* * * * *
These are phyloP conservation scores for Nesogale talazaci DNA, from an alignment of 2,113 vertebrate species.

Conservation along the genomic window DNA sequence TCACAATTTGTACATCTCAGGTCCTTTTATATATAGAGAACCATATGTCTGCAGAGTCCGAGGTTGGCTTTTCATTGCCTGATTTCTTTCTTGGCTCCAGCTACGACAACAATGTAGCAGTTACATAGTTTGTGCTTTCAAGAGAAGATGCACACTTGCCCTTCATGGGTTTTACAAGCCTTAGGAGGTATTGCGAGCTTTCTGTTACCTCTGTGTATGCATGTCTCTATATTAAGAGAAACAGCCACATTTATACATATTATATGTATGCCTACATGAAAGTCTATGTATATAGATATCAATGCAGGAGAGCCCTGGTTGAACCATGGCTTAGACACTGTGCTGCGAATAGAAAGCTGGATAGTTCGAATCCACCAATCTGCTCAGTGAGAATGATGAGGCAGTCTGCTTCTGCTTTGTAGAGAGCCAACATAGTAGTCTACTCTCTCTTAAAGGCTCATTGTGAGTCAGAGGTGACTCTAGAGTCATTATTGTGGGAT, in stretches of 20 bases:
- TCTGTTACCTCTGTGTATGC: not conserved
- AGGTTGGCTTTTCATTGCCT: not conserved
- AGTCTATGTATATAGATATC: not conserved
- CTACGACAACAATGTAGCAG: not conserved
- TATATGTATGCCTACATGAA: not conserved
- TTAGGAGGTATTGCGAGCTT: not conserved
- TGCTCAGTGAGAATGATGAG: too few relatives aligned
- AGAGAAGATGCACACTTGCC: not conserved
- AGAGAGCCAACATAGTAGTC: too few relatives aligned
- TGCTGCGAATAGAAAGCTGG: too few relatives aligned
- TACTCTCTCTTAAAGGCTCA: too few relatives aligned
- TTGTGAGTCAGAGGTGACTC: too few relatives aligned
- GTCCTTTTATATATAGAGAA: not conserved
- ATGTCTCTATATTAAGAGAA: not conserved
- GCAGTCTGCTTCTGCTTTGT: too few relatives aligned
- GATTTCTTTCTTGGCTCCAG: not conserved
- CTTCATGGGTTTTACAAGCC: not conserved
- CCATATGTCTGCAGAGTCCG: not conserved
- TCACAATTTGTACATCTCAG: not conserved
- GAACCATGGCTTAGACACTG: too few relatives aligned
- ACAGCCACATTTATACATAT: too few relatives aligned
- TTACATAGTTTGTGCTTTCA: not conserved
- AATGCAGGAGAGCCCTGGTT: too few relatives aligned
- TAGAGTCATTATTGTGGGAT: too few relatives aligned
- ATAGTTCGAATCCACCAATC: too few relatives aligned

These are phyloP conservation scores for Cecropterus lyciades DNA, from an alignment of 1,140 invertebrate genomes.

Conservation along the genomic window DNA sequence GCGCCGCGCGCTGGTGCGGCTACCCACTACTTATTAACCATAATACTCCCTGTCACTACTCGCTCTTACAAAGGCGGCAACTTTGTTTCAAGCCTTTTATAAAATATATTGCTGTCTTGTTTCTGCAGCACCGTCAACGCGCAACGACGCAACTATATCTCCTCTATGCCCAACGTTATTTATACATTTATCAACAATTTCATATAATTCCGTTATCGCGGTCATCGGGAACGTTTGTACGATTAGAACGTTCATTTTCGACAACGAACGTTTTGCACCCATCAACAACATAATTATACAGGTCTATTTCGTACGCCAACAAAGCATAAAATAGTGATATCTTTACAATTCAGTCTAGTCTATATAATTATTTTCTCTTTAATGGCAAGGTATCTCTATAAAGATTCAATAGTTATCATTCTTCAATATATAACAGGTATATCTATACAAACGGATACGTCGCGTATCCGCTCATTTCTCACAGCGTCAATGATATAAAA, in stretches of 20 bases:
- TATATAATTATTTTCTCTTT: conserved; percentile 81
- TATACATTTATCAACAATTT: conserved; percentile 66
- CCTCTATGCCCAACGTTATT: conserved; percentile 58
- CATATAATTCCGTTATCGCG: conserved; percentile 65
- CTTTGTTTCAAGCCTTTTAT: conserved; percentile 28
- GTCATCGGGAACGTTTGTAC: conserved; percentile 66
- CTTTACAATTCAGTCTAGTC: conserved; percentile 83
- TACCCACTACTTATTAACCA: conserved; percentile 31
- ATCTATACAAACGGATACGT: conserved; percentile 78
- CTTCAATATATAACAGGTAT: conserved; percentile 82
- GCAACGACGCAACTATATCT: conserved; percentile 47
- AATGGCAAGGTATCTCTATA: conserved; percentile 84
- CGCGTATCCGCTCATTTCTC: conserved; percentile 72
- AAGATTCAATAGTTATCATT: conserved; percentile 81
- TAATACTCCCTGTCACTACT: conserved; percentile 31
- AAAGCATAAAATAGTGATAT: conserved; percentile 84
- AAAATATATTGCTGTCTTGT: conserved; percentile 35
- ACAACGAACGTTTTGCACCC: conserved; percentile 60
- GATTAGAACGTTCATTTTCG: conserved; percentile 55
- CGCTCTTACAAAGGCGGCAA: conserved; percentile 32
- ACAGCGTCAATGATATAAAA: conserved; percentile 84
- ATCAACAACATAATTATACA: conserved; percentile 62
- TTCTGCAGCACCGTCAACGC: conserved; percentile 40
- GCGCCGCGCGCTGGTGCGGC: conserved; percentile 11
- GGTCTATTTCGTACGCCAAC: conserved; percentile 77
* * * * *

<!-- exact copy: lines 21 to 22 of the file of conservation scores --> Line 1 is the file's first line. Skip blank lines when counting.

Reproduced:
- TCACAATTTGTACATCTCAG: not conserved
- GAACCATGGCTTAGACACTG: too few relatives aligned